The Yankees officially offered their managerial job to Joe Girardi on Monday morning and he is expected to accept it, a source has told 1050 ESPN New York's Andrew Marchand.
"The Yankees have offered Joe the opportunity to become their next manager. Discussions are ongoing." Steve Mandell, Girardi's agent, said. Yankees general manager Brian Cashman told Don Mattingly and Tony Pena that they will not be getting the job.
Girardi was in Denver for the World Series. A source said he is expected to fly to New York for the announcement, which is likely to come Tuesday. Girardi's contract is expected to be in the three-year, $6 million range.
Mattingly will not accept a position on the Yankees coaching staff, Marchand and ESPN The Magazine's Buster Olney are reporting.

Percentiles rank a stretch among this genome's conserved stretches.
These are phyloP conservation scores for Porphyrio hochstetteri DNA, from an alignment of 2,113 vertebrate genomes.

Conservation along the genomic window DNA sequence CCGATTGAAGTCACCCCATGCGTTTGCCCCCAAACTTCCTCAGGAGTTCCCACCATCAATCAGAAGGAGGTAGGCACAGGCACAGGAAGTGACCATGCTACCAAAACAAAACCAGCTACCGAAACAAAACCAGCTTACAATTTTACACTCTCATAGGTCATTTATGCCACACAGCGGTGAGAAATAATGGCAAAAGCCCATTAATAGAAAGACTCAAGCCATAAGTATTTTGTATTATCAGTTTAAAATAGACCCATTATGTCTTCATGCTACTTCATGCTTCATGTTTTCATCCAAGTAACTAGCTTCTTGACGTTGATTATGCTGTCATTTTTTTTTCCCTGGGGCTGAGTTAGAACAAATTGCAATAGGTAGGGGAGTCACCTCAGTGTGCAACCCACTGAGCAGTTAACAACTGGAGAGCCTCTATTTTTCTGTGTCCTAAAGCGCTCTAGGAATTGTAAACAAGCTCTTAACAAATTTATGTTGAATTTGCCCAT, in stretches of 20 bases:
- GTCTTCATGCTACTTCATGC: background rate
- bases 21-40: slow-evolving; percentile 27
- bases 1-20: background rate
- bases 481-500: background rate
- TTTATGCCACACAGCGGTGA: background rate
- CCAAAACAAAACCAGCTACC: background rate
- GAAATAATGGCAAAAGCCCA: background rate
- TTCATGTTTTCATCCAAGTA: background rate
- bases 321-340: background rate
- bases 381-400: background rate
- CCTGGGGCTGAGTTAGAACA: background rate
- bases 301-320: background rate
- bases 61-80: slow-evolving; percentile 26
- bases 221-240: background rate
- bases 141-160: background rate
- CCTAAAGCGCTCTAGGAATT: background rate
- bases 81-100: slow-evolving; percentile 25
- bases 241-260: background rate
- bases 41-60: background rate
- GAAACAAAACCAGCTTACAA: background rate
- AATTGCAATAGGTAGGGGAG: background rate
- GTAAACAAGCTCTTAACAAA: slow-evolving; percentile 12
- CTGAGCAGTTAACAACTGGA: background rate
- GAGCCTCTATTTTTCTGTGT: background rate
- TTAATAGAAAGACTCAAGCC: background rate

Girardi, a former Yankees player and coach, was voted NL Manager of the Year in 2006 after keeping Florida in contention until late in the season.
Girardi, working as a broadcaster Sunday night for Fox Sports from the World Series in Denver, said he had nothing to announce regarding his status as a manager.
"Still former," Girardi said. "Nothing extra tonight."
Girardi was the first to interview Monday, followed by Mattingly on Tuesday and Pena on Wednesday. Pena won AL Manager of the Year in 2003 after the Kansas City Royals (83-79) posted their first winning season since 1994 -- Hank Steinbrenner told The Times that Pena was "definitely under consideration."
Mattingly has no managerial experience. He spent three seasons as New York's hitting coach before he became Joe Torre's bench coach last year. A six-time All-Star, Mattingly is among the most beloved players in Yankees history.
Torre declined a one-year offer to return at a reduced salary after leading the team to four World Series championships and 12 playoff appearances in as many seasons.
Information from The Associated Press was used in this report.